“Sport has the power to change the world,” Nelson Mandela once said. It’s one of Mitch Bonar’s favorite quotes – one that the 19 year-old Noblesville High School graduate lives by every day.
Born with cerebral palsy and mildly on the autism spectrum, Mitch always loved sports but had difficulty fitting in on the field. Bullied at school, he found refuge in video games and became withdrawn until a chance encounter with Special Olympics set him on a new path.
Mitch, his mom Kelly, and sister Tori, 16, share his inspiring story:
How did you first get involved with Special Olympics?
Kelly: When Mitch was in sixth grade, a family at church asked if we’d ever tried Special Olympics and we were like, “Oh no. He can run and play with these guys, he doesn’t need Special Olympics.” But we went to a practice, and truly and honestly, I introduced him, watched for ten minutes and had to go to the car and cry! He finally fit in.
Mitch: I remember it was fun. Some of those kids, we’ve stayed friends and we still play sports together. It’s more than just sports. It’s a giant family.
On top of your Special Olympics sports, you’ve helped spearhead Unified Track & Field at Noblesville High School, an inclusive sports partnership between Special Olympics Indiana and the IHSAA (Indiana High School Athletic Association). What’s that experience been like?
Mitch: Unified sports are made up of half students with disabilities and half students without. What we usually do in Noblesville is use our off-season athletes, so they have a chance to do a spring sport. It’s like opposites collide.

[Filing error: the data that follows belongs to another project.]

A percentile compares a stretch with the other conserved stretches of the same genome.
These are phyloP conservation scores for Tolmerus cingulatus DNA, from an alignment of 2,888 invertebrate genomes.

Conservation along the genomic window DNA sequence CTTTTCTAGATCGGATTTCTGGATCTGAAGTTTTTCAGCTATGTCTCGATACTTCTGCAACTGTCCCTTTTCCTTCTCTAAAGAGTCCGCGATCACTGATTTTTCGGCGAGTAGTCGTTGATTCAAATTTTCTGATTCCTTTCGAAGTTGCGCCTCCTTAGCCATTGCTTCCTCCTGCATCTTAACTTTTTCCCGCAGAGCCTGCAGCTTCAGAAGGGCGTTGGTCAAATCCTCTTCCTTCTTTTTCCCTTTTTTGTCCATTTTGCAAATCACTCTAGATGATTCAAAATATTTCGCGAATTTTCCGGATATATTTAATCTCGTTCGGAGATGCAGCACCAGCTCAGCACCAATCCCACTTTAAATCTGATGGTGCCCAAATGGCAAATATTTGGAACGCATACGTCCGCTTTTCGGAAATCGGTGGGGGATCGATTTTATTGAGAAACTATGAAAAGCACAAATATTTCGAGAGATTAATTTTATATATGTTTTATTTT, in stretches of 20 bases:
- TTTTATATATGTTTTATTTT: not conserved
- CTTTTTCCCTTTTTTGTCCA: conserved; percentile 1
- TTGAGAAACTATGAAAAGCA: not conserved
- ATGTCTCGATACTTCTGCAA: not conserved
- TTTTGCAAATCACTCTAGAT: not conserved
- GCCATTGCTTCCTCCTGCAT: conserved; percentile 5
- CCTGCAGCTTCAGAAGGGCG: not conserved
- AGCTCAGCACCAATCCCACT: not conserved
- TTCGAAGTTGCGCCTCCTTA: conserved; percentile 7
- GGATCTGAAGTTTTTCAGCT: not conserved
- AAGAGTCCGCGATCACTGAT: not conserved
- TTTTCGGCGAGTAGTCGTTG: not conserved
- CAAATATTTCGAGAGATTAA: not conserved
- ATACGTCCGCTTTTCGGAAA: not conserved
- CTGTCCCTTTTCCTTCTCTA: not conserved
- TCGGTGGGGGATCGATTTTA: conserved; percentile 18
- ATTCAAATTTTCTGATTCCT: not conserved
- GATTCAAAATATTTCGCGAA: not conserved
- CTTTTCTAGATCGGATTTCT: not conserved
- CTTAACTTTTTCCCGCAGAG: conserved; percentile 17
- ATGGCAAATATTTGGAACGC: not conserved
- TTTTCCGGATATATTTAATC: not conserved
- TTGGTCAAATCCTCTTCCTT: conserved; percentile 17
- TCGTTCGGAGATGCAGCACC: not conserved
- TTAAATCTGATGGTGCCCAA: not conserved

Kelly: I remember people saying, “This isn’t going to work. You’re going to have the football players sitting together, and you’re going to have the kids with special needs sitting together.” But it worked! There was a ton of respect, and that’s the goal – to get more compassionate human beings out of all of this.
You’ve found that sports can be a great unifier within a school and even between rivals, right?
Mitch: Yes, Carmel High School and Noblesville are really big rivals, but after our first season together of Unified, it’s not a hateful relationship anymore. It’s changed how the athletes interact. We’re more like brother and sister schools now.
Tori: I run Unified Track with Mitch, and I think it’s made everyone realize that you can be friends with whoever, because everyone has things in common. I feel like without Special Olympics, I wouldn’t be as close to Mitch as I am.
When you graduated this spring, you were handpicked to deliver a surprise address to the student body. Were you nervous?
Mitch: When I looked up and saw everyone out there, I was nervous. But then I was like, “Nah, I got this.”
Kelly: We never in a million years would have dreamed that he would stand in front of his class of 750 students and give a speech. That’s after 18 years of speech therapy!
Mitch: And then (Special Olympics Chairman) Tim Shriver tweeted that it was the best graduation speech of the year, so that was really cool!
What’s next for you?
Mitch: I want to continue making a difference for the state of Indiana and for Noblesville, the community that I love. I’m just 19 years old, and I already feel like I’ve made an impact. It’s just the beginning of a long way!